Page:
How It Heals
In case the old saying "slow as molasses" doesn't inspire you to rush out for a bottle of the famously thick syrup, consider this: blackstrap molasses—the bittersweet liquid left over after sugar crystals have been extracted from sugar cane—has more antioxidants than most other sweeteners, according to a study published in the Journal of the American Dietetic Association in 2009. "These antioxidants squelch free radicals that lead to different disease states and poor immune health," says Michelle Babb, MS, RD, a nutritionist at Bastyr University. Unlike highly refined sweeteners such as white sugar and corn syrup, which lack nutritional value, blackstrap molasses provides a range of vital minerals including calcium, potassium, manganese, iron, and magnesium. "The iron in molasses is particularly beneficial for menstruating women, who are at risk of having low stores," notes Babb. She also lauds blackstrap molasses for having a lower glycemic index than lighter molasses versions, not to mention other sweeteners, making it a better choice for blood sugar control.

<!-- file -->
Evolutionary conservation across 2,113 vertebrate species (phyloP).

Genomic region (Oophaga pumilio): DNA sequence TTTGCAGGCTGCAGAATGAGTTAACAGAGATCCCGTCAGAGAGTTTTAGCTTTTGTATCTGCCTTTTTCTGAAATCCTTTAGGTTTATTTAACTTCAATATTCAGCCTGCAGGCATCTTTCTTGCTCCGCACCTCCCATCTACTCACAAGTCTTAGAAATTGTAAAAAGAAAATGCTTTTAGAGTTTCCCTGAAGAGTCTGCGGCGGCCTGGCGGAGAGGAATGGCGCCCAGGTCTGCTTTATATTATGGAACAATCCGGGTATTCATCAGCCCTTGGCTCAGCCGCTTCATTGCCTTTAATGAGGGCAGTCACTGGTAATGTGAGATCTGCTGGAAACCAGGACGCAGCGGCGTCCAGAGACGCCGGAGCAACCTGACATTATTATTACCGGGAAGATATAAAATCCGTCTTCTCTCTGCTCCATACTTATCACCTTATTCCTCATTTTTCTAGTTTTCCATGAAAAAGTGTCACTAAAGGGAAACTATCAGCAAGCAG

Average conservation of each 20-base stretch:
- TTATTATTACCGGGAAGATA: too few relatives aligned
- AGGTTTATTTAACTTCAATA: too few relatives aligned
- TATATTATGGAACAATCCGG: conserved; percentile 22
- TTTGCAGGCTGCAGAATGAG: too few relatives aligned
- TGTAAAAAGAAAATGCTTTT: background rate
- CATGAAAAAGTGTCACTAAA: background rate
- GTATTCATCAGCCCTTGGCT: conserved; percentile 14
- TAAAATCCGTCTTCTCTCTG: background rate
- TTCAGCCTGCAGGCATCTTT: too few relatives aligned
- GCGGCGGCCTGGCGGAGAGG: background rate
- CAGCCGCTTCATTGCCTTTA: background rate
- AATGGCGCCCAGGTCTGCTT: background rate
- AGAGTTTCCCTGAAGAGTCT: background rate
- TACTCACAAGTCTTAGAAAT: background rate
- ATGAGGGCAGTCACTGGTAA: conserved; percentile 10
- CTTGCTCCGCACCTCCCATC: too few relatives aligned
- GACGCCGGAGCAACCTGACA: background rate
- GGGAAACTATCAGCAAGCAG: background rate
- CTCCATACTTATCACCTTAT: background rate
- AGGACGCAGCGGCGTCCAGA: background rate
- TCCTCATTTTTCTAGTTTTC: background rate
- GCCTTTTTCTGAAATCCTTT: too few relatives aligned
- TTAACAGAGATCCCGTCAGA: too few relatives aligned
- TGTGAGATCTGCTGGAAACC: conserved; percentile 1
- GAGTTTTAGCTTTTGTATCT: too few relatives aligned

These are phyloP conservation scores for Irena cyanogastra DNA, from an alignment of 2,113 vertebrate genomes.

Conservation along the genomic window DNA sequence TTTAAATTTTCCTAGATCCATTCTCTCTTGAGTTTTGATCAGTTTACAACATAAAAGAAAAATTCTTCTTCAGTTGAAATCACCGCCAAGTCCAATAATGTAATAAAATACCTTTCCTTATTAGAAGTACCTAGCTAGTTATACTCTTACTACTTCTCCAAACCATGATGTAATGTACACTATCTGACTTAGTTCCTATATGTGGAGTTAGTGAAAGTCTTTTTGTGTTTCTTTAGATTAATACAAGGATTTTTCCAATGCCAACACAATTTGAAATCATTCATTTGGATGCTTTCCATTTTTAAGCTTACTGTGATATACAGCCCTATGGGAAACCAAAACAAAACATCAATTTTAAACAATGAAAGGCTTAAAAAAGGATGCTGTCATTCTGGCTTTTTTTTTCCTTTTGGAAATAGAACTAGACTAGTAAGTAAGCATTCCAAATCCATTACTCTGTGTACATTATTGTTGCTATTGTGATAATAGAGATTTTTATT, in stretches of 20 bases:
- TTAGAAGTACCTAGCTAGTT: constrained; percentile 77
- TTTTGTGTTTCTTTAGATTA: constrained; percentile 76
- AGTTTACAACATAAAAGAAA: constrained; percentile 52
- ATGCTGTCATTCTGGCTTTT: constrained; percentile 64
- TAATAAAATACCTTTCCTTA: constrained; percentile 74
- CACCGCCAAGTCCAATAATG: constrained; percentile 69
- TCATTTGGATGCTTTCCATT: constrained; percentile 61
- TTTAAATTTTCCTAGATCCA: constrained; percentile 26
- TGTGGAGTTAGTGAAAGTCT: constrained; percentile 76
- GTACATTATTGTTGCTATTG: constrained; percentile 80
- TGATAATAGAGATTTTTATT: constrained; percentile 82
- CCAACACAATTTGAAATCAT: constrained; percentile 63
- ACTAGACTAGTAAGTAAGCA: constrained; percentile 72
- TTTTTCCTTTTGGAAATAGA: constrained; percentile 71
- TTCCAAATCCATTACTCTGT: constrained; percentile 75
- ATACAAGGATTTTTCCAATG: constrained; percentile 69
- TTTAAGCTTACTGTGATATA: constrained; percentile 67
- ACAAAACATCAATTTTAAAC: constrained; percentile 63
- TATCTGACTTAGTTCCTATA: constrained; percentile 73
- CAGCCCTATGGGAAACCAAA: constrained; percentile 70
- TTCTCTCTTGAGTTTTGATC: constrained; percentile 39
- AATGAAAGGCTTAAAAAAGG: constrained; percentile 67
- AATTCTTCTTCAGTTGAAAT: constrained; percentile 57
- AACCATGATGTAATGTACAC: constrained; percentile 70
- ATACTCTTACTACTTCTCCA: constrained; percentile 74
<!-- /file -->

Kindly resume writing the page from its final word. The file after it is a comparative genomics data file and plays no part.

Eat It Up
There are three grades of molasses: light, dark, and bolder-tasting blackstrap, which comes from the third boiling of sugar cane syrup. The pure flavor of unsulfured varieties works well in gingerbread and baked beans. But don't stop there: blackstrap molasses mixed with ginger, orange zest, and red pepper flakes makes a rich glaze for tofu or roasted squash. Add a tablespoon or two to mashed sweet potatoes, oatmeal, or smoothies, or use as the sweetener for heavily spiced baked goods.
Pomegranate molasses, a Middle Eastern staple that makes a great addition to vinaigrettes and cocktails, doesn't actually contain molasses. To make your own that does, simmer 4 cups pomegranate juice, 1/3 cup blackstrap molasses, and 1/4 cup fresh lemon juice for 1 hour. To avoid sugar shock, Babb recommends limiting yourself to 2 tablespoons of blackstrap molasses daily.